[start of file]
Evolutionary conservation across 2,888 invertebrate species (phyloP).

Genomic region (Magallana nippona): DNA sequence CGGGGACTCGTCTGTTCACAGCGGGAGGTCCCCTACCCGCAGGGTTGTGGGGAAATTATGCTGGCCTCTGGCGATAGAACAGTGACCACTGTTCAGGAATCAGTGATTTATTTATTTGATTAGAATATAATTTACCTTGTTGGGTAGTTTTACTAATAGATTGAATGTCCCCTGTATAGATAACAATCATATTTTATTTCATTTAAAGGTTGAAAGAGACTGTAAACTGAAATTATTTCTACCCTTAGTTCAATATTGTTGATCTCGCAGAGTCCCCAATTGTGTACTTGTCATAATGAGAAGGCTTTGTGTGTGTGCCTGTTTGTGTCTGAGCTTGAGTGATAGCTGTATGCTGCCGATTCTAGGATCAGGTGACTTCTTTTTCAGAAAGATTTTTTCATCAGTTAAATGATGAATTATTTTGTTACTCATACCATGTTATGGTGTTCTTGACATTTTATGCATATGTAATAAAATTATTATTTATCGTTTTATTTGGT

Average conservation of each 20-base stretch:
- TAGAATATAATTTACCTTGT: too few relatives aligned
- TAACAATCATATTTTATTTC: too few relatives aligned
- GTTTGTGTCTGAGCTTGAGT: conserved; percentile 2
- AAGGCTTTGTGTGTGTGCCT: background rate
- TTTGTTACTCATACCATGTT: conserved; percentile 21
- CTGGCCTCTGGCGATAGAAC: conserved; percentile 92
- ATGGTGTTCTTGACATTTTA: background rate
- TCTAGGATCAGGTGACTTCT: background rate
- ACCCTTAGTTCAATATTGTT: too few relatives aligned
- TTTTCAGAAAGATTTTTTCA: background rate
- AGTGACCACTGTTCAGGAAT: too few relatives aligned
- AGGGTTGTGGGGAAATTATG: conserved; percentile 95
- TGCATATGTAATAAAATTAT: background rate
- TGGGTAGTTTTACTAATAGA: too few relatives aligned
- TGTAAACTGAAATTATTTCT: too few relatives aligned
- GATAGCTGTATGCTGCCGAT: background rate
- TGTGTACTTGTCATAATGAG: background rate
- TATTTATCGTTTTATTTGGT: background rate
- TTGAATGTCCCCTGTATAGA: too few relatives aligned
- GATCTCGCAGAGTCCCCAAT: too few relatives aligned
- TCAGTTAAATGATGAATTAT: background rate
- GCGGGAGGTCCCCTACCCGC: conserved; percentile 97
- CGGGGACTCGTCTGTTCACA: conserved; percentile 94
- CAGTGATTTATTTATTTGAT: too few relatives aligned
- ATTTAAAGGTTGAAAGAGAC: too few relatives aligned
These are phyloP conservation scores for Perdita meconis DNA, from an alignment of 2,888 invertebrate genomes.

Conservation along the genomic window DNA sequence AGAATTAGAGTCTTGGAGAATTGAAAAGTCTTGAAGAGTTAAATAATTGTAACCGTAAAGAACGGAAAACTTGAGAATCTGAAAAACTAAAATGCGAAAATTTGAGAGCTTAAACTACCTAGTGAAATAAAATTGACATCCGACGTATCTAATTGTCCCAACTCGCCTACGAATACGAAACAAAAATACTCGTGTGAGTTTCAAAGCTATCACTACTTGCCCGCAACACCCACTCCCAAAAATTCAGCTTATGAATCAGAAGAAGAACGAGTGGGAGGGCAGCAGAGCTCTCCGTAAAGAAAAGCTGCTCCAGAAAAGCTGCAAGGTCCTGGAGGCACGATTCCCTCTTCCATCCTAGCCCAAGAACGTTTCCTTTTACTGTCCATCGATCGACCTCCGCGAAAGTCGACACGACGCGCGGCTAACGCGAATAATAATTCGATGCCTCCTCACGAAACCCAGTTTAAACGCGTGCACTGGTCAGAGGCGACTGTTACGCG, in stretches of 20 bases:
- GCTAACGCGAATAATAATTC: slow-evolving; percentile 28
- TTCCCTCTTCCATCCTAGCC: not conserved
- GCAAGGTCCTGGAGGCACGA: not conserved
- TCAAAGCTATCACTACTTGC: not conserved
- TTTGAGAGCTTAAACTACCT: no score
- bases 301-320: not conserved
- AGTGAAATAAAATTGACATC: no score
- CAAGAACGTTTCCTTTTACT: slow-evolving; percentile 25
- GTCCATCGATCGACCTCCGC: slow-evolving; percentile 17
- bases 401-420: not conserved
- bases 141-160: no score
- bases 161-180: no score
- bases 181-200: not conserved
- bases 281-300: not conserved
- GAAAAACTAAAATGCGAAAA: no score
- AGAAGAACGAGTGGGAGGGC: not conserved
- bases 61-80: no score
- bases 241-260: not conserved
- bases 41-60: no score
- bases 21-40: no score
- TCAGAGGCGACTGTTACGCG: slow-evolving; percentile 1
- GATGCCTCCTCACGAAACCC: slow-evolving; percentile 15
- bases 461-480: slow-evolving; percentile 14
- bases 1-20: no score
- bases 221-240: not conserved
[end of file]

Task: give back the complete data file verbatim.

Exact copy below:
Evolutionary conservation across 2,888 invertebrate species (phyloP).

Genomic region (Magallana nippona): DNA sequence CGGGGACTCGTCTGTTCACAGCGGGAGGTCCCCTACCCGCAGGGTTGTGGGGAAATTATGCTGGCCTCTGGCGATAGAACAGTGACCACTGTTCAGGAATCAGTGATTTATTTATTTGATTAGAATATAATTTACCTTGTTGGGTAGTTTTACTAATAGATTGAATGTCCCCTGTATAGATAACAATCATATTTTATTTCATTTAAAGGTTGAAAGAGACTGTAAACTGAAATTATTTCTACCCTTAGTTCAATATTGTTGATCTCGCAGAGTCCCCAATTGTGTACTTGTCATAATGAGAAGGCTTTGTGTGTGTGCCTGTTTGTGTCTGAGCTTGAGTGATAGCTGTATGCTGCCGATTCTAGGATCAGGTGACTTCTTTTTCAGAAAGATTTTTTCATCAGTTAAATGATGAATTATTTTGTTACTCATACCATGTTATGGTGTTCTTGACATTTTATGCATATGTAATAAAATTATTATTTATCGTTTTATTTGGT

Average conservation of each 20-base stretch:
- TAGAATATAATTTACCTTGT: too few relatives aligned
- TAACAATCATATTTTATTTC: too few relatives aligned
- GTTTGTGTCTGAGCTTGAGT: conserved; percentile 2
- AAGGCTTTGTGTGTGTGCCT: background rate
- TTTGTTACTCATACCATGTT: conserved; percentile 21
- CTGGCCTCTGGCGATAGAAC: conserved; percentile 92
- ATGGTGTTCTTGACATTTTA: background rate
- TCTAGGATCAGGTGACTTCT: background rate
- ACCCTTAGTTCAATATTGTT: too few relatives aligned
- TTTTCAGAAAGATTTTTTCA: background rate
- AGTGACCACTGTTCAGGAAT: too few relatives aligned
- AGGGTTGTGGGGAAATTATG: conserved; percentile 95
- TGCATATGTAATAAAATTAT: background rate
- TGGGTAGTTTTACTAATAGA: too few relatives aligned
- TGTAAACTGAAATTATTTCT: too few relatives aligned
- GATAGCTGTATGCTGCCGAT: background rate
- TGTGTACTTGTCATAATGAG: background rate
- TATTTATCGTTTTATTTGGT: background rate
- TTGAATGTCCCCTGTATAGA: too few relatives aligned
- GATCTCGCAGAGTCCCCAAT: too few relatives aligned
- TCAGTTAAATGATGAATTAT: background rate
- GCGGGAGGTCCCCTACCCGC: conserved; percentile 97
- CGGGGACTCGTCTGTTCACA: conserved; percentile 94
- CAGTGATTTATTTATTTGAT: too few relatives aligned
- ATTTAAAGGTTGAAAGAGAC: too few relatives aligned
These are phyloP conservation scores for Perdita meconis DNA, from an alignment of 2,888 invertebrate genomes.

Conservation along the genomic window DNA sequence AGAATTAGAGTCTTGGAGAATTGAAAAGTCTTGAAGAGTTAAATAATTGTAACCGTAAAGAACGGAAAACTTGAGAATCTGAAAAACTAAAATGCGAAAATTTGAGAGCTTAAACTACCTAGTGAAATAAAATTGACATCCGACGTATCTAATTGTCCCAACTCGCCTACGAATACGAAACAAAAATACTCGTGTGAGTTTCAAAGCTATCACTACTTGCCCGCAACACCCACTCCCAAAAATTCAGCTTATGAATCAGAAGAAGAACGAGTGGGAGGGCAGCAGAGCTCTCCGTAAAGAAAAGCTGCTCCAGAAAAGCTGCAAGGTCCTGGAGGCACGATTCCCTCTTCCATCCTAGCCCAAGAACGTTTCCTTTTACTGTCCATCGATCGACCTCCGCGAAAGTCGACACGACGCGCGGCTAACGCGAATAATAATTCGATGCCTCCTCACGAAACCCAGTTTAAACGCGTGCACTGGTCAGAGGCGACTGTTACGCG, in stretches of 20 bases:
- GCTAACGCGAATAATAATTC: slow-evolving; percentile 28
- TTCCCTCTTCCATCCTAGCC: not conserved
- GCAAGGTCCTGGAGGCACGA: not conserved
- TCAAAGCTATCACTACTTGC: not conserved
- TTTGAGAGCTTAAACTACCT: no score
- bases 301-320: not conserved
- AGTGAAATAAAATTGACATC: no score
- CAAGAACGTTTCCTTTTACT: slow-evolving; percentile 25
- GTCCATCGATCGACCTCCGC: slow-evolving; percentile 17
- bases 401-420: not conserved
- bases 141-160: no score
- bases 161-180: no score
- bases 181-200: not conserved
- bases 281-300: not conserved
- GAAAAACTAAAATGCGAAAA: no score
- AGAAGAACGAGTGGGAGGGC: not conserved
- bases 61-80: no score
- bases 241-260: not conserved
- bases 41-60: no score
- bases 21-40: no score
- TCAGAGGCGACTGTTACGCG: slow-evolving; percentile 1
- GATGCCTCCTCACGAAACCC: slow-evolving; percentile 15
- bases 461-480: slow-evolving; percentile 14
- bases 1-20: no score
- bases 221-240: not conserved